• Establish strict access controls and audit trails for accessing and processing patient data
  • Encrypt data at rest and in transit using industry-standard encryption protocols

Model training and deployment

  • Use only de-identified and anonymized patient data to train the generative AI model
  • Implement secure model deployment practices, such as containerization, secure communication channels, and regular security updates
  • Regularly monitor and audit the model’s outputs for potential biases, errors, or privacy leaks

Ethical guidelines

  • Establish clear guidelines and protocols for the appropriate use of generative AI in healthcare scenarios
  • Ensure transparency by providing explanations for the model’s outputs and decisions
  • Involve healthcare professionals, ethicists, and patient representatives in the development and deployment process.

Risk management and governance

  • Conduct thorough risk assessments and develop mitigation strategies for potential risks, such as model misuse, data breaches, or harmful outputs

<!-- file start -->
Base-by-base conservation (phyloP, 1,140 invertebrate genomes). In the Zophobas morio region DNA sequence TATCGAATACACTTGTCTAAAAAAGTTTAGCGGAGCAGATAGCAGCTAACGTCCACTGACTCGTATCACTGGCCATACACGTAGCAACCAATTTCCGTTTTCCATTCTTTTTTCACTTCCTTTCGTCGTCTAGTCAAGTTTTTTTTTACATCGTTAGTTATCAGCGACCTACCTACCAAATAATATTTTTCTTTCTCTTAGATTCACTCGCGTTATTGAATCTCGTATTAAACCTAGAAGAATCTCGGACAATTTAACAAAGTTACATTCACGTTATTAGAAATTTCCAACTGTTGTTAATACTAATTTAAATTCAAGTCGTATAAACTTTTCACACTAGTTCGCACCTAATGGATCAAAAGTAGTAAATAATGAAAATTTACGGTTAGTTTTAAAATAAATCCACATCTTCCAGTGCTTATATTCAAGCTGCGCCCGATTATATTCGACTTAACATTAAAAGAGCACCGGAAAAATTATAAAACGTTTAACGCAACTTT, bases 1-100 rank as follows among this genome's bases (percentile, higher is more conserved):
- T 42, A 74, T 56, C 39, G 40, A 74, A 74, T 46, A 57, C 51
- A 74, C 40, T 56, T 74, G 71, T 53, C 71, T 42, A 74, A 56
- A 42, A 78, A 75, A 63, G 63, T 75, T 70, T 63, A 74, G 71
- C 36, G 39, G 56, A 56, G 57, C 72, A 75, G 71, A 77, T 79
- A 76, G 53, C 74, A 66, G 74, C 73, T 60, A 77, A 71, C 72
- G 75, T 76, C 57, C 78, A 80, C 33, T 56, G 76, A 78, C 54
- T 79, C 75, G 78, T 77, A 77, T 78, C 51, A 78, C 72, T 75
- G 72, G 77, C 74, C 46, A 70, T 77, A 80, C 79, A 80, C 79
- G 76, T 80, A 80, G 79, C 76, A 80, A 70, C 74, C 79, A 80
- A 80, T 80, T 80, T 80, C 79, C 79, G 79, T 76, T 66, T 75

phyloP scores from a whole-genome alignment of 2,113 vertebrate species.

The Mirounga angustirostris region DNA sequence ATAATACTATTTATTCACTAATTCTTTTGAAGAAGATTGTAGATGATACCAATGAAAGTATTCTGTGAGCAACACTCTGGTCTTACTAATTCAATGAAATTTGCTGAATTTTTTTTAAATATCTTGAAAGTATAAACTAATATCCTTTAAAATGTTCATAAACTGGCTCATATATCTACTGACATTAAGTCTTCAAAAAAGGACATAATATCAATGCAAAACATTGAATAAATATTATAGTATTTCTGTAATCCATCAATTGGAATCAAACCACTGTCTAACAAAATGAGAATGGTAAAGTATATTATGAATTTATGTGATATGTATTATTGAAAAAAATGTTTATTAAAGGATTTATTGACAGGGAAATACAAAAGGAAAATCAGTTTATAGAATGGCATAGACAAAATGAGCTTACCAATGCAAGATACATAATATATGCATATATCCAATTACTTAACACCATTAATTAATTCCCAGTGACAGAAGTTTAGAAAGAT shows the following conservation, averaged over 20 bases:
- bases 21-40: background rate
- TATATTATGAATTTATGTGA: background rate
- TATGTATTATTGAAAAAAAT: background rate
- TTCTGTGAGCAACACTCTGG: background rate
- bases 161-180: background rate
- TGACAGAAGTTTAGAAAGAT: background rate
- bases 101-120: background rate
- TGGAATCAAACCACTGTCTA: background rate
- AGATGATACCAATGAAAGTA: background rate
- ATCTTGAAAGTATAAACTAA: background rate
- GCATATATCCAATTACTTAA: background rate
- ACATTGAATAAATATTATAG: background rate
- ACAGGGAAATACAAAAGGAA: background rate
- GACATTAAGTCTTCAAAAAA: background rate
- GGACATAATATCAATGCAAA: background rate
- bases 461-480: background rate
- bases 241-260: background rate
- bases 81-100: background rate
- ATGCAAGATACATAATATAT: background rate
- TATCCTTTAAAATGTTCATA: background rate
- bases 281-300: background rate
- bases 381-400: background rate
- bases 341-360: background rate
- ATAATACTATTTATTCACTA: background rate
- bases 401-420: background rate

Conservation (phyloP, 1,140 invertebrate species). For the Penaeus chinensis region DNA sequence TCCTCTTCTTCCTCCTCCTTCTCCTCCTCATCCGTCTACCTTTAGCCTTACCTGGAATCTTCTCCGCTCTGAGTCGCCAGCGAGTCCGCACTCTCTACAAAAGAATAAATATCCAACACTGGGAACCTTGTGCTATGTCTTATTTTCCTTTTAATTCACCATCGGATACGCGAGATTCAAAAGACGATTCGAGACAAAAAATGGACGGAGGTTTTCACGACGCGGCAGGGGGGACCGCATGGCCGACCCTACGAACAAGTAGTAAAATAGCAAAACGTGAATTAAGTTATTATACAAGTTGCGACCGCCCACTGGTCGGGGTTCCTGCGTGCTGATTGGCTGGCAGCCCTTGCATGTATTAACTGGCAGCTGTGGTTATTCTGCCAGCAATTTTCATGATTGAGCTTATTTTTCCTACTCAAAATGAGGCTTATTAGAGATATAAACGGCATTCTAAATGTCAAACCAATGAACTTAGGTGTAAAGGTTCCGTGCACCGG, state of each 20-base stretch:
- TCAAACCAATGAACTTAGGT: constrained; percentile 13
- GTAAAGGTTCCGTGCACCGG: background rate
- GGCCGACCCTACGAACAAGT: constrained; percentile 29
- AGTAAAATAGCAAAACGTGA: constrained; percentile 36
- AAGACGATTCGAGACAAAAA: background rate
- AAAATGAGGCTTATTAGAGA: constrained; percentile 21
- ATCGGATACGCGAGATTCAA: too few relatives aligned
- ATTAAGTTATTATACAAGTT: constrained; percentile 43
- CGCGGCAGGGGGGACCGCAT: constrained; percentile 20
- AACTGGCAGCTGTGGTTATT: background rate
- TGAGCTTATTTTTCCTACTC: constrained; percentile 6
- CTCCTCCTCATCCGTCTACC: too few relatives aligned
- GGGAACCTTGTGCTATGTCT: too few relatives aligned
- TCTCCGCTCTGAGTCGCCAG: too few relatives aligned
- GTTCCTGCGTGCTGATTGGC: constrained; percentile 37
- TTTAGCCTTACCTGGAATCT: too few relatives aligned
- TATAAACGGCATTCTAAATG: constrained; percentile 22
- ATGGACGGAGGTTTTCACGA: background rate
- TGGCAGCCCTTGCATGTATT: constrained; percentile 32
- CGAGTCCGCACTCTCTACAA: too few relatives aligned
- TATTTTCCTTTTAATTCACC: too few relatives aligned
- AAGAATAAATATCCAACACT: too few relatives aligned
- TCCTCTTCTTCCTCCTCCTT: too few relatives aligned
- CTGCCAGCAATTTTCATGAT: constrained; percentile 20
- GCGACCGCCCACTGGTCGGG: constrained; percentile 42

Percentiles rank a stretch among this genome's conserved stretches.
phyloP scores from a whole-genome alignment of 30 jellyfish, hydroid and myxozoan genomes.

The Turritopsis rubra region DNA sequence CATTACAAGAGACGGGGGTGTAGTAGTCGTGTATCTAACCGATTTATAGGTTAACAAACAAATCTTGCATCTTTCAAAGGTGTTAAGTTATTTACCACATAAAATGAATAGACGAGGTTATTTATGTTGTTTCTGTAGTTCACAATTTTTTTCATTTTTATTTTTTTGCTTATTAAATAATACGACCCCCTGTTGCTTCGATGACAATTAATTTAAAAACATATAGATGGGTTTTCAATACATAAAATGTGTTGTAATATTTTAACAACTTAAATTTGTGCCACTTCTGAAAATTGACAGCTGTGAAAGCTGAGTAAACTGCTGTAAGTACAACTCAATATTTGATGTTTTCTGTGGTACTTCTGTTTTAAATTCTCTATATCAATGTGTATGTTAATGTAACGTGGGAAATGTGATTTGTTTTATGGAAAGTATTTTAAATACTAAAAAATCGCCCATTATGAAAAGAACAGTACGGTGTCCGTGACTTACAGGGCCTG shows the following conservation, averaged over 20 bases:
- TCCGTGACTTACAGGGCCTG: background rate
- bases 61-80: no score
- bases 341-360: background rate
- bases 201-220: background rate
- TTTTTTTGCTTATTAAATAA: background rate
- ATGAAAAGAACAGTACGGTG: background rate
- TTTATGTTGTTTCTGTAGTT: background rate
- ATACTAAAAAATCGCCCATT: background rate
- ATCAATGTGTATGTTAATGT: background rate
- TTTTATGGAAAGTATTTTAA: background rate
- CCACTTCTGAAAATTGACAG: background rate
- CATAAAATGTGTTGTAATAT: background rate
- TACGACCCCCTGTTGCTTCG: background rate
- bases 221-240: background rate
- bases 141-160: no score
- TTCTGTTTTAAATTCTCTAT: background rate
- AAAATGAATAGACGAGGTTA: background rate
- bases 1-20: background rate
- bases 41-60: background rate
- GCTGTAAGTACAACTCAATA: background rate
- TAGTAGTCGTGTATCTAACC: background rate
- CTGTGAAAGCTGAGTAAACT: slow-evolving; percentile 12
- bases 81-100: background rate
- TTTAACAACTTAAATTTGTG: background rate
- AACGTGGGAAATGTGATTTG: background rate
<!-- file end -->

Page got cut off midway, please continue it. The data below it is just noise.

• Establish a governance framework with clear roles, responsibilities, and oversight mechanisms
  • Regularly review and update policies, procedures, and best practices as the technology evolves

User training and awareness

  • Provide comprehensive training to healthcare professionals on the proper use, limitations, and potential risks of the generative AI solution
  • Raise awareness about the importance of responsible and ethical use of AI in healthcare
  • Encourage open communication and feedback channels for users to report concerns or issues

Continuous monitoring and improvement